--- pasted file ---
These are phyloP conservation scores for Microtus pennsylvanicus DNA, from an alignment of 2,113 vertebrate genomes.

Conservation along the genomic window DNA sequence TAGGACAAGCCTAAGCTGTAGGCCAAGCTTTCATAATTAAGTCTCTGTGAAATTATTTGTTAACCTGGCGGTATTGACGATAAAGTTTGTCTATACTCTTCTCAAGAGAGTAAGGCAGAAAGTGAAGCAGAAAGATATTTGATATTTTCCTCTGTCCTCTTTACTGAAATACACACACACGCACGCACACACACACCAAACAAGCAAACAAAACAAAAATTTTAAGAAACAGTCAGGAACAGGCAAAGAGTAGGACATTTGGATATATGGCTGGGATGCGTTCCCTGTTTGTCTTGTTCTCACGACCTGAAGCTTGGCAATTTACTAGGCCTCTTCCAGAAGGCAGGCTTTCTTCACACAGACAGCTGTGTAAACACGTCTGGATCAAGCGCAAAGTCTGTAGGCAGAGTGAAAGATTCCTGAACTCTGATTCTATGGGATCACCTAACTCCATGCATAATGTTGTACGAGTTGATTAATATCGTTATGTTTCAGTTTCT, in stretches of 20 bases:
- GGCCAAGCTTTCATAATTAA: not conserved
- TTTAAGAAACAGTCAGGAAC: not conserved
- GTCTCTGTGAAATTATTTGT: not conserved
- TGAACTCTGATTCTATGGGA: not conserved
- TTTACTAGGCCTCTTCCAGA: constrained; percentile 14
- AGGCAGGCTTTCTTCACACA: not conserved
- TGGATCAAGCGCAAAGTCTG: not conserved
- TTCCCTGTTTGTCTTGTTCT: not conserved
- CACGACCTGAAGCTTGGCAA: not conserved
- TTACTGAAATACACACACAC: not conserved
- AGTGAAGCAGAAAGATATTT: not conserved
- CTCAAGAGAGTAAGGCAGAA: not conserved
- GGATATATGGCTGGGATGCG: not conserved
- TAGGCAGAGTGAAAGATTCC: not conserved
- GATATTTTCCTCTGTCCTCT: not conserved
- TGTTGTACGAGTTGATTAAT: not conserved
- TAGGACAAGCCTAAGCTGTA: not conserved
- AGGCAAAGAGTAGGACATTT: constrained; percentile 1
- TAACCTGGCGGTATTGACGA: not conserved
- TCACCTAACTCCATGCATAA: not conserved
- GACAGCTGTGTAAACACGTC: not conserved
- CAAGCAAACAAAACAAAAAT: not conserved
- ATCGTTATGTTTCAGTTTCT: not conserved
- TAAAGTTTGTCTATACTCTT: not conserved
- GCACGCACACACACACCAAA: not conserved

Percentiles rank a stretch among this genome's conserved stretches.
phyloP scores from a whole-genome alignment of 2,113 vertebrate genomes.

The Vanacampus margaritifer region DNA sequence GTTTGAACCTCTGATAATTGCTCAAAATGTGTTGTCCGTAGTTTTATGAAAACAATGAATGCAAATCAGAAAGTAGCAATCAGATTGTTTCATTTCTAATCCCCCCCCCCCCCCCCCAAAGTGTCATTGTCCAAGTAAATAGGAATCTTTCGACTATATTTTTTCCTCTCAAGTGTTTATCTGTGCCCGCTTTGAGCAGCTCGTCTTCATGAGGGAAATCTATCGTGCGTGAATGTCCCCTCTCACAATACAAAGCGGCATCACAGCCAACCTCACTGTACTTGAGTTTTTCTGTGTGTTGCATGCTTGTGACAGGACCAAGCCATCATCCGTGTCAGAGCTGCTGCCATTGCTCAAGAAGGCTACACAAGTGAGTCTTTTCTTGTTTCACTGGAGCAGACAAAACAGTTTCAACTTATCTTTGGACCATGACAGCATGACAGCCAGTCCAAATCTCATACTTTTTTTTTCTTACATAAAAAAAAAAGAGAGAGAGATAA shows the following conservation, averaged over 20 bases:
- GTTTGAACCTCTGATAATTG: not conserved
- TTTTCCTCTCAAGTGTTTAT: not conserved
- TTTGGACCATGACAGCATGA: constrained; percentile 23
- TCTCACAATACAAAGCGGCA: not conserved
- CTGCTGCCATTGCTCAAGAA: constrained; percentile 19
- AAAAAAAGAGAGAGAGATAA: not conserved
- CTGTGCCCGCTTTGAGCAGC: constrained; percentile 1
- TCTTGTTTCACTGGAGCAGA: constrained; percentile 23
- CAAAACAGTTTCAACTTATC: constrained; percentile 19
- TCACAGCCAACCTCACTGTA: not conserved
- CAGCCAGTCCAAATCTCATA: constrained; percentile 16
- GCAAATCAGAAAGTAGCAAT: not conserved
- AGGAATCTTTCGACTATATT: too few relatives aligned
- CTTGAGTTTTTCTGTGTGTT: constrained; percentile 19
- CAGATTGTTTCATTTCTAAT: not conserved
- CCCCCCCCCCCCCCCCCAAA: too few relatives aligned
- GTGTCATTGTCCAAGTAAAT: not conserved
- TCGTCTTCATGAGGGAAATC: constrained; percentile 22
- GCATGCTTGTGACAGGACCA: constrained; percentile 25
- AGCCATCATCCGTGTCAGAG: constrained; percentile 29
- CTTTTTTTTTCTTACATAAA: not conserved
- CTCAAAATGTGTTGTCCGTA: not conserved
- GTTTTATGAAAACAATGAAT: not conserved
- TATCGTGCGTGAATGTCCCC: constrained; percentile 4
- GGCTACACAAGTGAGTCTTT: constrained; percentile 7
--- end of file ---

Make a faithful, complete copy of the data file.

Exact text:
These are phyloP conservation scores for Microtus pennsylvanicus DNA, from an alignment of 2,113 vertebrate genomes.

Conservation along the genomic window DNA sequence TAGGACAAGCCTAAGCTGTAGGCCAAGCTTTCATAATTAAGTCTCTGTGAAATTATTTGTTAACCTGGCGGTATTGACGATAAAGTTTGTCTATACTCTTCTCAAGAGAGTAAGGCAGAAAGTGAAGCAGAAAGATATTTGATATTTTCCTCTGTCCTCTTTACTGAAATACACACACACGCACGCACACACACACCAAACAAGCAAACAAAACAAAAATTTTAAGAAACAGTCAGGAACAGGCAAAGAGTAGGACATTTGGATATATGGCTGGGATGCGTTCCCTGTTTGTCTTGTTCTCACGACCTGAAGCTTGGCAATTTACTAGGCCTCTTCCAGAAGGCAGGCTTTCTTCACACAGACAGCTGTGTAAACACGTCTGGATCAAGCGCAAAGTCTGTAGGCAGAGTGAAAGATTCCTGAACTCTGATTCTATGGGATCACCTAACTCCATGCATAATGTTGTACGAGTTGATTAATATCGTTATGTTTCAGTTTCT, in stretches of 20 bases:
- GGCCAAGCTTTCATAATTAA: not conserved
- TTTAAGAAACAGTCAGGAAC: not conserved
- GTCTCTGTGAAATTATTTGT: not conserved
- TGAACTCTGATTCTATGGGA: not conserved
- TTTACTAGGCCTCTTCCAGA: constrained; percentile 14
- AGGCAGGCTTTCTTCACACA: not conserved
- TGGATCAAGCGCAAAGTCTG: not conserved
- TTCCCTGTTTGTCTTGTTCT: not conserved
- CACGACCTGAAGCTTGGCAA: not conserved
- TTACTGAAATACACACACAC: not conserved
- AGTGAAGCAGAAAGATATTT: not conserved
- CTCAAGAGAGTAAGGCAGAA: not conserved
- GGATATATGGCTGGGATGCG: not conserved
- TAGGCAGAGTGAAAGATTCC: not conserved
- GATATTTTCCTCTGTCCTCT: not conserved
- TGTTGTACGAGTTGATTAAT: not conserved
- TAGGACAAGCCTAAGCTGTA: not conserved
- AGGCAAAGAGTAGGACATTT: constrained; percentile 1
- TAACCTGGCGGTATTGACGA: not conserved
- TCACCTAACTCCATGCATAA: not conserved
- GACAGCTGTGTAAACACGTC: not conserved
- CAAGCAAACAAAACAAAAAT: not conserved
- ATCGTTATGTTTCAGTTTCT: not conserved
- TAAAGTTTGTCTATACTCTT: not conserved
- GCACGCACACACACACCAAA: not conserved

Percentiles rank a stretch among this genome's conserved stretches.
phyloP scores from a whole-genome alignment of 2,113 vertebrate genomes.

The Vanacampus margaritifer region DNA sequence GTTTGAACCTCTGATAATTGCTCAAAATGTGTTGTCCGTAGTTTTATGAAAACAATGAATGCAAATCAGAAAGTAGCAATCAGATTGTTTCATTTCTAATCCCCCCCCCCCCCCCCCAAAGTGTCATTGTCCAAGTAAATAGGAATCTTTCGACTATATTTTTTCCTCTCAAGTGTTTATCTGTGCCCGCTTTGAGCAGCTCGTCTTCATGAGGGAAATCTATCGTGCGTGAATGTCCCCTCTCACAATACAAAGCGGCATCACAGCCAACCTCACTGTACTTGAGTTTTTCTGTGTGTTGCATGCTTGTGACAGGACCAAGCCATCATCCGTGTCAGAGCTGCTGCCATTGCTCAAGAAGGCTACACAAGTGAGTCTTTTCTTGTTTCACTGGAGCAGACAAAACAGTTTCAACTTATCTTTGGACCATGACAGCATGACAGCCAGTCCAAATCTCATACTTTTTTTTTCTTACATAAAAAAAAAAGAGAGAGAGATAA shows the following conservation, averaged over 20 bases:
- GTTTGAACCTCTGATAATTG: not conserved
- TTTTCCTCTCAAGTGTTTAT: not conserved
- TTTGGACCATGACAGCATGA: constrained; percentile 23
- TCTCACAATACAAAGCGGCA: not conserved
- CTGCTGCCATTGCTCAAGAA: constrained; percentile 19
- AAAAAAAGAGAGAGAGATAA: not conserved
- CTGTGCCCGCTTTGAGCAGC: constrained; percentile 1
- TCTTGTTTCACTGGAGCAGA: constrained; percentile 23
- CAAAACAGTTTCAACTTATC: constrained; percentile 19
- TCACAGCCAACCTCACTGTA: not conserved
- CAGCCAGTCCAAATCTCATA: constrained; percentile 16
- GCAAATCAGAAAGTAGCAAT: not conserved
- AGGAATCTTTCGACTATATT: too few relatives aligned
- CTTGAGTTTTTCTGTGTGTT: constrained; percentile 19
- CAGATTGTTTCATTTCTAAT: not conserved
- CCCCCCCCCCCCCCCCCAAA: too few relatives aligned
- GTGTCATTGTCCAAGTAAAT: not conserved
- TCGTCTTCATGAGGGAAATC: constrained; percentile 22
- GCATGCTTGTGACAGGACCA: constrained; percentile 25
- AGCCATCATCCGTGTCAGAG: constrained; percentile 29
- CTTTTTTTTTCTTACATAAA: not conserved
- CTCAAAATGTGTTGTCCGTA: not conserved
- GTTTTATGAAAACAATGAAT: not conserved
- TATCGTGCGTGAATGTCCCC: constrained; percentile 4
- GGCTACACAAGTGAGTCTTT: constrained; percentile 7